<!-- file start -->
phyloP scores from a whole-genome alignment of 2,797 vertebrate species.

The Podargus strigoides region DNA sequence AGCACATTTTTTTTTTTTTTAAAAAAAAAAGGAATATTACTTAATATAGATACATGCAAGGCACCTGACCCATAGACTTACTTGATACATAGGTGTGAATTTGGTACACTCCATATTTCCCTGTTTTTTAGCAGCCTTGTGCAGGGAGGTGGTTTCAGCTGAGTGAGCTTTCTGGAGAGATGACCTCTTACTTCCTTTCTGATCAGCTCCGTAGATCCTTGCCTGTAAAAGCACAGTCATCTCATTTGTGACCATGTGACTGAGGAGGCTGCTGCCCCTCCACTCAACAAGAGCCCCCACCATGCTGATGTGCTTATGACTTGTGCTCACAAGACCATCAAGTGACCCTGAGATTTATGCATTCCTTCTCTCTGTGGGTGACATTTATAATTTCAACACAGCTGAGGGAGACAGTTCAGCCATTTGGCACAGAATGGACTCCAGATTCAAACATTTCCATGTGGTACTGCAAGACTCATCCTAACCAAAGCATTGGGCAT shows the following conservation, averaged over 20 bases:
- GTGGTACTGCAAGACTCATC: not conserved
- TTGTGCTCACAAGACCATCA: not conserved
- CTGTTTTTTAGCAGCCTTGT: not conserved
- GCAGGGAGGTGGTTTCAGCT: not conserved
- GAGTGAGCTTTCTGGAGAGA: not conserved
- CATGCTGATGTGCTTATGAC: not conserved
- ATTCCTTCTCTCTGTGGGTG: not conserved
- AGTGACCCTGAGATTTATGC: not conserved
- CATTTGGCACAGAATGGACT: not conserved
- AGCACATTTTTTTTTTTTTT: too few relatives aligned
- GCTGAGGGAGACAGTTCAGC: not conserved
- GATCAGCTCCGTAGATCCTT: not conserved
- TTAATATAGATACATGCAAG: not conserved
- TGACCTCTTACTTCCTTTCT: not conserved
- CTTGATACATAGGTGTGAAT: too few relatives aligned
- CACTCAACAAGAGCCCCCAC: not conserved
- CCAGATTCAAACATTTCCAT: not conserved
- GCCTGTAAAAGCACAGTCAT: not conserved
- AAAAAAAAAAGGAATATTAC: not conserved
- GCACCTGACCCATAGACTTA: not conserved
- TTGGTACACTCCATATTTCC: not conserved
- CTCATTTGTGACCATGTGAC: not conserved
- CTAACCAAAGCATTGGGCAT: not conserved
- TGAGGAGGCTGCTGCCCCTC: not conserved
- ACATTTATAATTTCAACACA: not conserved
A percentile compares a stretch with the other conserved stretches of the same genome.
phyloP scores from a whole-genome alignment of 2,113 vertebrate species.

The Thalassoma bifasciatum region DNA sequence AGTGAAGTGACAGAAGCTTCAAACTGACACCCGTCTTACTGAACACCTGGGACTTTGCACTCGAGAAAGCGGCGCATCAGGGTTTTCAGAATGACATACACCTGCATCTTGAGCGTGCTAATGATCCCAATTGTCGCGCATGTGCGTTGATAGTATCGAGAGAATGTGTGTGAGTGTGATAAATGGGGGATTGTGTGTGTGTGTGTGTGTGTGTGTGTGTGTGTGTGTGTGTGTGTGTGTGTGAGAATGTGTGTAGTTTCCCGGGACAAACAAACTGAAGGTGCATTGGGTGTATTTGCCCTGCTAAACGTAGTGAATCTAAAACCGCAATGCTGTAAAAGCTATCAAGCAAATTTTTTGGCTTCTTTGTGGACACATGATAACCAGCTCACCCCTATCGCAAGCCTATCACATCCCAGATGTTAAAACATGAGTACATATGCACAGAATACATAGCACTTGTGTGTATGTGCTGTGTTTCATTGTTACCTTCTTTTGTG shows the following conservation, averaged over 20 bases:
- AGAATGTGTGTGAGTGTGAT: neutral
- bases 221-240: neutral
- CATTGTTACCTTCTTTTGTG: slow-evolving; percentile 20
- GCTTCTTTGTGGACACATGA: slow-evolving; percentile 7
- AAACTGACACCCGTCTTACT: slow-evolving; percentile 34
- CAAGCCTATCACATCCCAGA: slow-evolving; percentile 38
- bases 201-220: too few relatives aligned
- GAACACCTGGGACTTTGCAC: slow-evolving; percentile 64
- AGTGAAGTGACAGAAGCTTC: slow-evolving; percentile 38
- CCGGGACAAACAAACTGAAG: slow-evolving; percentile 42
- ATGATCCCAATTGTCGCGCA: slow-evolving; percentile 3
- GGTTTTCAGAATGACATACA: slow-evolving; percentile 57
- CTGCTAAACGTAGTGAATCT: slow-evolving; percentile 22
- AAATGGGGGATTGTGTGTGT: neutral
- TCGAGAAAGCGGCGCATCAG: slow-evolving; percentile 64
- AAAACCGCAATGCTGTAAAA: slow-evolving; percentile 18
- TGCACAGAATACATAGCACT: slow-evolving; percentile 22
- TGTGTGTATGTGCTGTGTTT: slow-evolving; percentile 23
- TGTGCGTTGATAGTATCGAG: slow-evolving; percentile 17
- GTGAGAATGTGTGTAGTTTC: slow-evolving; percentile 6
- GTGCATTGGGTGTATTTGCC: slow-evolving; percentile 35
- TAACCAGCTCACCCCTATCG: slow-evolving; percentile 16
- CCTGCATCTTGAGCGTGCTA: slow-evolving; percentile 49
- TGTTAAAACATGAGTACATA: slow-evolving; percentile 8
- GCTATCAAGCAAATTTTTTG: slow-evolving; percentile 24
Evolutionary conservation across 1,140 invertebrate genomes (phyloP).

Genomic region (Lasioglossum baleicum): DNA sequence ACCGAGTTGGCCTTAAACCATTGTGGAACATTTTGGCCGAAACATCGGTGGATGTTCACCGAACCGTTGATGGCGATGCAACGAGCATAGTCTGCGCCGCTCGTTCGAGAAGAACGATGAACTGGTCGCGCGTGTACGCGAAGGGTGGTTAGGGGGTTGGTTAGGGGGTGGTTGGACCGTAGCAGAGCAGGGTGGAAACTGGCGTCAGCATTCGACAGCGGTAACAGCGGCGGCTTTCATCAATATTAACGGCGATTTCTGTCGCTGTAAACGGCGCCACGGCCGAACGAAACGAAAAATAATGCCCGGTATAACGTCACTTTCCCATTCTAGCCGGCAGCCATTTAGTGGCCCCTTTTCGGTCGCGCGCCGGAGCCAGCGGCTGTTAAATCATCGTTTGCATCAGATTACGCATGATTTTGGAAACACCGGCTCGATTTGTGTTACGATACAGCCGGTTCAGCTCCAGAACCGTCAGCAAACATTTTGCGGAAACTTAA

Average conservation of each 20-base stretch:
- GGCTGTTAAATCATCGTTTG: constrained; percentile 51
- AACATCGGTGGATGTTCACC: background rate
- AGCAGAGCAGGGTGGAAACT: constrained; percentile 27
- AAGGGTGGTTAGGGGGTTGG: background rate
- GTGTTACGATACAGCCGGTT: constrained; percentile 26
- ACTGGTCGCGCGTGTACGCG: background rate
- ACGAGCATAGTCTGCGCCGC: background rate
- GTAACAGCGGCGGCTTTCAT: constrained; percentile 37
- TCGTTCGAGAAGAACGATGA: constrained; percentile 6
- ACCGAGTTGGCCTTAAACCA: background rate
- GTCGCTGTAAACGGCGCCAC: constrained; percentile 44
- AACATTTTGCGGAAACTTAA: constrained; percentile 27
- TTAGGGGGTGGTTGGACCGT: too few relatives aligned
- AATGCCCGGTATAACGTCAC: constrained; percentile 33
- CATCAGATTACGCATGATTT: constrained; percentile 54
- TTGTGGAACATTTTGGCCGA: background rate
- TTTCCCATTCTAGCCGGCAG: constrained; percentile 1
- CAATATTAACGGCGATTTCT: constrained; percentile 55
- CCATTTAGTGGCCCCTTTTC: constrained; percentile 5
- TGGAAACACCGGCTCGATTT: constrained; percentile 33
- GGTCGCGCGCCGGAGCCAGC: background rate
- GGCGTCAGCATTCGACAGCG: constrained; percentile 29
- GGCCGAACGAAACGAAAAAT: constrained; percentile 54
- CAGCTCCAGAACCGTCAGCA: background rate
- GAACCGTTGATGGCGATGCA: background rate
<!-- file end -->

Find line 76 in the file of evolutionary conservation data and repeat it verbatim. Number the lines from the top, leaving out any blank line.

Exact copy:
- CAATATTAACGGCGATTTCT: constrained; percentile 55